Top 5 Inflatable Kayaks

These are the inflatable kayaks chosen to be in the top five group. They were chosen for quality, stability, value, popularity, warranty and performance.

Click on the kayak names below to read the full detailed reviews…

Sea Eagle FastTrack

The FastTrack came on the market in April 2010 and quickly became extremely popular. It is simliar in size to the Sea Eagle 380X except just slightly slimmer. However it has the added advantages of only weighing 31 lbs. and has a unique design that offers much more speed.

The FastTrack is my personal inflatable kayak of choice and I personally use it all year round for lake kayaking as well as ocean paddling. It can also handle some mild whitewater. The FastTrack has several packages to choose from including a solo model, a 2-seater, a sailing package, an electric motor package, and a great fishing package.

There is also a larger family sized 3 person model now available too (the 465 FastTrack) which is great for families and long expeditions. Both the tandem and 3 person models have the ability to adjust the seats to be paddled solo if desired. It also comes with a great three year warranty. Read full review.


Aire Lynx

If you are looking for an all day river adventure inflatable kayak, the Lynx is a phenomenal option. Weighing only thirty-two pounds and backed by a ten year warranty, it is quality through and through.

It can handle up to class IV rapids beautifully and comes with the option of a closed-cell floor for higher performance or an air-cell floor for lighter weight.

The Lynx has gained huge popularity for good reason, it not only performs but is solid and rugged. It comes in a solo version as well as a tandem version. Read full review.


Innova Helios

I believe the Innova Helios is one of the best models out there for paddling on open water such as sea kayaking. There are many reasons the Helios is so popular including the fact that it only weighs 24 lbs. and rolls up really small into a backpack that is included in the purchase of the kayak.

It offers decent storage room and tracks along nicely. It will hold its own in wind and waves while ocean paddling.

It is ideal for someone that wants a kayak that is easy to manage, can be brought anywhere and is versatile enough to paddle well on the ocean as well as on a lake. There is a solo and tandem version available and they both come with a 2 year warranty. Read full review.


Sea Eagle 380X

The 380X was chosen because of its sheer versatility. It is unbelievably rugged and highly versatile as it can handle flat water paddling, ocean surf and heavy whitewater rapids. You can literally take this kayak into any type of water, and it is ideal for fishing trips and multi-day adventures.

It may not be the fastest inflatable kayak because of its wider width but it makes up for that in every other way including comfort and space.

It has the option of two different sizes to choose from depending on your needs and comes with a 180 day risk free trial and a great three year warranty. The 380X was the first inflatable kayak I ever purchased and I still love it. Read full review.


Airis Sport

The Airis kayaks were newly designed in 2012. The Sport only weighs 20 lbs. and can easily be brought anywhere you want to go in it’s deluxe backpack that comes with it. The Airis kayaks are very high quality and the construction is solid. The Sport inflates to a high air pressure and consequently is extremely rigid.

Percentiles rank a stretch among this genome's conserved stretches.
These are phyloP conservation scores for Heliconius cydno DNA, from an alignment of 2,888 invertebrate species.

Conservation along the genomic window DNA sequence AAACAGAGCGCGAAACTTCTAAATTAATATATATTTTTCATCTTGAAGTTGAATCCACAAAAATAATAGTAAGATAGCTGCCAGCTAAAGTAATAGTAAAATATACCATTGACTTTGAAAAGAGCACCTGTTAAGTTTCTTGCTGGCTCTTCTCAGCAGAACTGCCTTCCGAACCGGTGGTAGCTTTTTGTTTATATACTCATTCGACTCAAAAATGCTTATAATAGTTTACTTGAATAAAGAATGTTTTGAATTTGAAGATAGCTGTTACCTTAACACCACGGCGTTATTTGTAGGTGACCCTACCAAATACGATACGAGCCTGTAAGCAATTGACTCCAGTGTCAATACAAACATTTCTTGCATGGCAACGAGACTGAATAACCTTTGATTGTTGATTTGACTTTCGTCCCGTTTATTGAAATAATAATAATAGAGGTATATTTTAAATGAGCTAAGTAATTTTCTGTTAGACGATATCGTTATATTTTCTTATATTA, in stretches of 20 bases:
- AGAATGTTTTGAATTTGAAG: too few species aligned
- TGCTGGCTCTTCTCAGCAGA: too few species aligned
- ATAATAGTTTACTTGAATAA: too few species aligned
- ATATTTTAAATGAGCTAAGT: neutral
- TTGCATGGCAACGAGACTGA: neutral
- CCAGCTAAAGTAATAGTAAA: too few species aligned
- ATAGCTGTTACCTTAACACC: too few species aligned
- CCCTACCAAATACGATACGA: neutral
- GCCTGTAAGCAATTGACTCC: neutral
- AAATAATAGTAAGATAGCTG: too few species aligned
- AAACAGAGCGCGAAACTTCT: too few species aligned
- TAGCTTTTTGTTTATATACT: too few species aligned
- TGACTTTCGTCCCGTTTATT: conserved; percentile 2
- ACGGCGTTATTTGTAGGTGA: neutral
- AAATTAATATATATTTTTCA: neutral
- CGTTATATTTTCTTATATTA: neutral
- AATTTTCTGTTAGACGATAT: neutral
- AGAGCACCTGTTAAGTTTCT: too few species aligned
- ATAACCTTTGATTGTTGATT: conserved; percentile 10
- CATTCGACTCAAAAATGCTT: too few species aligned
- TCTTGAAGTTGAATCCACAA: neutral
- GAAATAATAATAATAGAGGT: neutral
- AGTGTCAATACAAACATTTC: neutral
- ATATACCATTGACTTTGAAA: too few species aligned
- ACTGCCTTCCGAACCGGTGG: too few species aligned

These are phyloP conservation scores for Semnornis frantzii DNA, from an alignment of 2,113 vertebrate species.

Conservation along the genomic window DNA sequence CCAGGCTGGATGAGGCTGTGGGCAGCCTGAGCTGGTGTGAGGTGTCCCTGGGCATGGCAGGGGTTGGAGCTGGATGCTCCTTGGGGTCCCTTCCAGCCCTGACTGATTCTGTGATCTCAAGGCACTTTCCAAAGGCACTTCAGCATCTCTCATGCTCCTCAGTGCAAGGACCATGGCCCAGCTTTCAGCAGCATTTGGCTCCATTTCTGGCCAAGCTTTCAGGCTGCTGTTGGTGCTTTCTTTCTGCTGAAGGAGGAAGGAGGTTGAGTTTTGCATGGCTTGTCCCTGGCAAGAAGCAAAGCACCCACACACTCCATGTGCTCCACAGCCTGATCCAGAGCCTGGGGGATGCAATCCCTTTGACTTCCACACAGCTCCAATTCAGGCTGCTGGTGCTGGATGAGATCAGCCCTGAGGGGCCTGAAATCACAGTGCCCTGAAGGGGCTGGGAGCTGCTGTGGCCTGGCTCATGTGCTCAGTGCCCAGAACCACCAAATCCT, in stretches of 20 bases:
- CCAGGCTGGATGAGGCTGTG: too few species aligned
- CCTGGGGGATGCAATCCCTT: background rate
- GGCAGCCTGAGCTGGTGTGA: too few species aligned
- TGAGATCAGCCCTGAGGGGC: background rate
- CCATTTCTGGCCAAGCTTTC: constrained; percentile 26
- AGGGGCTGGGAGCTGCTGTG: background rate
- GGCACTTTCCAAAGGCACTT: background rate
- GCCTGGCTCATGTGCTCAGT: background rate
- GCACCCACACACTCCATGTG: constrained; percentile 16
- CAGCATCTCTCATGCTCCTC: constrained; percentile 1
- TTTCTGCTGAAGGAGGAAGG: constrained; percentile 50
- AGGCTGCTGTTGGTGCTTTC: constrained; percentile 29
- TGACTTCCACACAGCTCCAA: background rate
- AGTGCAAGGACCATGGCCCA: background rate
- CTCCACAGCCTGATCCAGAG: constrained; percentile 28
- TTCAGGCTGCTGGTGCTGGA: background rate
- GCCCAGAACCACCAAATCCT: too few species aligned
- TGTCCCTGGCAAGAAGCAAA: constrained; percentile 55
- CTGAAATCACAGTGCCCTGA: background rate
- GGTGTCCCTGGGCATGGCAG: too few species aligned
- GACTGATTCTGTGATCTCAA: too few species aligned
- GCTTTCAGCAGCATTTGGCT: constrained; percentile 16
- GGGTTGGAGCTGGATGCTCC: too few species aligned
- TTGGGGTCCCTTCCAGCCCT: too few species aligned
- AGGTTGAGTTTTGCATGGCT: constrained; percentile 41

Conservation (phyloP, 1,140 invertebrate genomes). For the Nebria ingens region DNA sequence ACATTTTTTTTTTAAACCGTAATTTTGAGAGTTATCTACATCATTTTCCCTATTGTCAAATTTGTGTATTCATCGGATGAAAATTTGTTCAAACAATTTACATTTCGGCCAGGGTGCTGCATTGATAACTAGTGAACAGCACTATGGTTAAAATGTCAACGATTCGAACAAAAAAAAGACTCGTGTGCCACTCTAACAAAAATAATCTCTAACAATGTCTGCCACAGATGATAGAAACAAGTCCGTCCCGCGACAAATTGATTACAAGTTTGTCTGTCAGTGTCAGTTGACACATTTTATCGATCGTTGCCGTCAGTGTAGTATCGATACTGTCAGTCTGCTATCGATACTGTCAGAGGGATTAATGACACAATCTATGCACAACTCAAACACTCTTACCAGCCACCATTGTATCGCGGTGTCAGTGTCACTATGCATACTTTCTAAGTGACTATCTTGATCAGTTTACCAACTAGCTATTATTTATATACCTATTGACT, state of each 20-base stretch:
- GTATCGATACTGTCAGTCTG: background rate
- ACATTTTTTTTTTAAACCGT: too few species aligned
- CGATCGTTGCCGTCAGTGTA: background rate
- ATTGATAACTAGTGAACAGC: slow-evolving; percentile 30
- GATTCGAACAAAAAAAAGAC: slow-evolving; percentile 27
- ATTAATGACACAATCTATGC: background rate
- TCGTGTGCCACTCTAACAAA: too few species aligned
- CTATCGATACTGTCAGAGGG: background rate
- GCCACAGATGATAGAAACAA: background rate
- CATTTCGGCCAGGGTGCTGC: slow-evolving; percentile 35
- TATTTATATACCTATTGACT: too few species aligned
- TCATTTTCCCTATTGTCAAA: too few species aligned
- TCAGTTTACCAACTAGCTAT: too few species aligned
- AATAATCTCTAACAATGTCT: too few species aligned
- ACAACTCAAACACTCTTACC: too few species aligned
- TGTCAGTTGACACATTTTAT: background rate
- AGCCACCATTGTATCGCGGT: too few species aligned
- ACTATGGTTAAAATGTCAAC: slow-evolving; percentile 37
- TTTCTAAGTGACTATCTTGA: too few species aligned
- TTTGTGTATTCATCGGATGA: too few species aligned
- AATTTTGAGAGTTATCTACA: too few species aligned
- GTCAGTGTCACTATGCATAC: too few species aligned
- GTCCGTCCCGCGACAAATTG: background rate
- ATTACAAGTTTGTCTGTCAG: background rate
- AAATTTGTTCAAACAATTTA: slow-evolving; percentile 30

With the rigid design and large tracking fin, it glides beautifully through the water and tracks really straight. I have been very impressed with the performance of this model. The Sport offers the ultimate in convenience and performance for paddling on lakes, ocean bays or calm rivers.

You sit up a little higher in this kayak which makes paddling very easy for any person. Read full review.

Did You Know?

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Comments

  1. Dick Parker says:

    What do you know about the Airis inflatable kayak by Walker Bay. I don’t see it discussed on your website.
    Thanks, Dick

    • Hi Dick, I’m going to be reviewing them in the next couple of weeks, I’ll get back to you on this. Allison

    • I have one and LOVE it. I have 6 kayaks and it is my ‘go to’! Took it out today.!! I go out several times a week. I go to lakes, rivers. Light and super easy to manage by myself. Rigid as a board floor. Doesn’t take on water. My husband loves it too-’fast’!
      Tracks well. Quick to inflate. I can leave it blown up and toss in the back of truck or SUV. Travels easy. I pack it suitcase and check bag. And, I prefer the included paddles to my Werners. I have 2 Ocean Kayaks and I feel just as secure on this.
      Hope this helps,
      Enjoy!
      Toni

      • Dick Parker says:

        Toni,
        Your info is very helpful. Thanks for sharing it.
        Dick

        Allison, Have you had a chance to review Airis? If you concur with Toni, I’m ready to place my order.

        • Hi Dick, Yes I totally agree with Toni. I’m sorry these reviews have taken me so long. I just posted the reviews, here’s the link… http://www.inflatablekayakworld.com/ik-reviews/airis/
          I was really impressed with just about all aspects of the Airis kayaks. They are compact, light weight, extremely well made and super rigid. The Airis Sport in particular was my favorite and paddled extremely well. I hope my reviews will be helpful. Cheers.

  2. Allison, I’m so glad I’ve found your blog! Thanks so much. So far I’ve only rented hard-shell kayaks, but I definitely am going to get an inflatable now. I have a few questions. 1) Could you please say something about the SEA EAGLE 330 PRO, and how it compares to the SEA EAGLE FAST TRACK? (I know it is cheaper.) 2) I also notice your photo of the Sea Eagle Fast Track above shows the kind of seat that come with the Sea Eagle 380X. Is this an option, and is that seat preferable? 3) I’ll mostly be going solo – but just in case I wanted to take someone with me – can one take out the second seat and reposition the other for solo paddling? Otherwise I’d buy the solo version. (I’ll mostly be paddling along the coasts of harbors and on easy rivers.) Thank you! Jud

    • Hi Jud,
      There is actually quite a big difference between the SE 330 Pro and the SE FastTrack. Both good kayaks but the 330 is a much cheaper version… by that I mean the material is not as strong, it does not track as well. it is not as fast and overall when you see them side by side, the FastTrack is just a much more solid high performance kayak. The 330 is still good just not in the same class as the FastTrack.

      The high back seats I have in my FastTrack are available in one of the package options. You have the choice between the inflatable seats or the tall-back seats. It’s really personal preference. I find the black tall-back seats are more supportive for my back and I like the feel of sitting lower in the kayak. However some people prefer the inflatable seats as they like sitting up higher for various reasons. Both are comfy.

      The seats in both the 330 and the FastTrack can be removed and adjusted. So you can take one out and move the other to the middle to paddle solo. Both very versatile.